dreamofitaly

This is the blog for Dream of Italy™, The Insider's Guide to Undiscovered Italy, a paid subscription travel newsletter. Dream of Italy™ (www.dreamofitaly.com) has been recommended by USA TODAY, National Geographic Traveler, U.S. News & World Report and American Way. Editor Kathy McCabe has helped thousands of travelers get the most out of their visits to Italy.

Wednesday, January 18, 2006

I'm Talking Turin on Peter Greenberg's Radio Show

Want to find out more about planning a last-minute trip to the Turin Olympics? Tune in this Saturday, January 21 when yours truly appears on Peter Greenberg's Travel Today Radio Show. As many of you know, Greenberg is the NBC Today Show travel editor (Do you know he travels over 400,000 miles a year?)

The show airs 10 a.m. to noon ET. Go to www.traveltodayradio.com, enter you zip code and find out the station in your neck of the woods. Otherwide, you can download the podcast at www.iradionow.com or www.knews970.com and click on the 'listen' icon to hear the show while it is live.

1 Comments:

Blogger Jackie Champion said...

Hey! You have such an interesting and informative page. I will be looking forward to visit your page again and for your other posts as well. Thank you for sharing your thoughts about Turin Museum tickets in your area. I am glad to stop by your site and know more about Turin Museum tickets. Keep it up! This is a good read.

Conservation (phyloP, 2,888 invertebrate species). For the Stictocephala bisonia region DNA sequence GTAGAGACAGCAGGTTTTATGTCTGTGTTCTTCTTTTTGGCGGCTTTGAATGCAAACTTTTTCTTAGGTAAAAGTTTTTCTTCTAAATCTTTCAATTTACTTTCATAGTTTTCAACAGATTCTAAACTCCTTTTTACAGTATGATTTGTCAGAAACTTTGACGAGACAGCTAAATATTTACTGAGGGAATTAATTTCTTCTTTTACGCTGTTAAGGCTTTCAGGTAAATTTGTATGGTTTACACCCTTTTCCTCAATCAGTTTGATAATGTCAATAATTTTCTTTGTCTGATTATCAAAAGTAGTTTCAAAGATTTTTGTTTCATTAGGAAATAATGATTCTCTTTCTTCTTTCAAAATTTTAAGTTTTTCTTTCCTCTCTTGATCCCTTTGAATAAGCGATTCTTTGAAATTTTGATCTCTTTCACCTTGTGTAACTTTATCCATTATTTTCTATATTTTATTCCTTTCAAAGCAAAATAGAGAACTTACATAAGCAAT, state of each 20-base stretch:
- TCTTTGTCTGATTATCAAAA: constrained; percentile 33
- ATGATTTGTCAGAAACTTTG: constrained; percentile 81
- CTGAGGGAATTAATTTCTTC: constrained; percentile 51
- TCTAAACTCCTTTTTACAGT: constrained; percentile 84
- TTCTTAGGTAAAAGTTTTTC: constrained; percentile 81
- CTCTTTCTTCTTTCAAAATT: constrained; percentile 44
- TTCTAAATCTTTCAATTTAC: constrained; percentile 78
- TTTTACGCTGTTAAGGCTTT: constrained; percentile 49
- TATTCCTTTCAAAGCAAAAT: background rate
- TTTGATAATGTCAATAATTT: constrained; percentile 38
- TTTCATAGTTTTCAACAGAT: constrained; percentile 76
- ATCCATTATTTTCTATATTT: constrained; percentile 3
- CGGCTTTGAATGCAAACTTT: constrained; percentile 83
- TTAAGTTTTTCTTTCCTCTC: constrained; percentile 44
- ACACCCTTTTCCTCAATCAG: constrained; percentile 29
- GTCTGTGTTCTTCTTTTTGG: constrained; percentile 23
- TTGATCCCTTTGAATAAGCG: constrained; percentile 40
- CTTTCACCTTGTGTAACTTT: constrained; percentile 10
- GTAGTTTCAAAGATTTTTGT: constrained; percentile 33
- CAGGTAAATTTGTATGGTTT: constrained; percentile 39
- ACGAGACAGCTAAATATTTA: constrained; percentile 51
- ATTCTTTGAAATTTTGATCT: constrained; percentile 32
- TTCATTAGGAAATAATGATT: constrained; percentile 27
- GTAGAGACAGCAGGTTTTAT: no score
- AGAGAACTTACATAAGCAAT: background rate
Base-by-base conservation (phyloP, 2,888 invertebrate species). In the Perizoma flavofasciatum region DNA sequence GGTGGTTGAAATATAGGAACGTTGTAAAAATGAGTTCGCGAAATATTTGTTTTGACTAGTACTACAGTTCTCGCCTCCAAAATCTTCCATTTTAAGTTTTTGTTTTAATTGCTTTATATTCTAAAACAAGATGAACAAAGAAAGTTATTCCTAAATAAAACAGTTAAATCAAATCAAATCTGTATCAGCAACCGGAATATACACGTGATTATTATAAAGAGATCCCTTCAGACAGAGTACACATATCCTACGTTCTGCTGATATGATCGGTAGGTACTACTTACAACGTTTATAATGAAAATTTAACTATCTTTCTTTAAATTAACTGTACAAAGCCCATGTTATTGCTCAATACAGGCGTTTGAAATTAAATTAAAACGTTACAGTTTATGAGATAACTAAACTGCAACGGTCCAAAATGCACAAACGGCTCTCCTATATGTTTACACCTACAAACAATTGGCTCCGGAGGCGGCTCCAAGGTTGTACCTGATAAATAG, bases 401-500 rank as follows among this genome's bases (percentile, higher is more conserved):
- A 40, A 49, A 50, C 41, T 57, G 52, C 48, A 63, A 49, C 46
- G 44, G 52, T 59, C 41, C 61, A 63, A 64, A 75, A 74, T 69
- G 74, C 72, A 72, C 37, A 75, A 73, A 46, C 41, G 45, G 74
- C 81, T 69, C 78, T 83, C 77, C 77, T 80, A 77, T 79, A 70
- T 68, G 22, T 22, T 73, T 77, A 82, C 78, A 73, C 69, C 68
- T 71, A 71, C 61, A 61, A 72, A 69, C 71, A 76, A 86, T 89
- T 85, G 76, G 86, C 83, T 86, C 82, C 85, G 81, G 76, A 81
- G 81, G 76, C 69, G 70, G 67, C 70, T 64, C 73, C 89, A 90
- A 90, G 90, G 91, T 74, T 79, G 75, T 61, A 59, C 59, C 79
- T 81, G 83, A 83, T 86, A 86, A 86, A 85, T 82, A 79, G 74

After the Great War, harsh conditions brought a wave of strikes and workers protests. In 1920 the Lingotto Fiat factory was occupied. The Fascist regime put and end to the social unrest banning trade unions and jailing socialist leaders, notably as Turinese Antonio Gramsci. On the other hand, Benito Mussolini largely subsidized the automotive industry, in order to provide vehicles to the army. Turin was then a target of Allied strategic bombing during World War II, being heavily damaged in its industrial areas by the air raids. The Allied campaign in Italy, that started from the South, slowly moved northwards in the following two years, so leaving northern regions occupied by Germans and collaborationist forces. Turin was not captured by the Allies until the end of Spring Offensive of 1945, and by when the vanguard of the armored reconnaissance units of Brazilian Expeditionary Force reached the city, it was already freed by the Italian Partisans, that had began revolting against the Germans on 25 April 1945. Days later, troops from the U.S. Army's 1st Armored and 92nd Infantry Divisions came to substitute the Brazilian ones.
Make the most of your precious Italy vacation time - plan ahead. Weekend in Italy brings you access to all of the best Milan museums, tours, and even guaranteed tickets to see Leonardo da Vinci's Last Supper. Figure out all the details now before you get there and you’ll get to see and enjoy so much more! That’s the idea behind our site.

turin museums tickets

1:01 PM  

Post a Comment

<< Home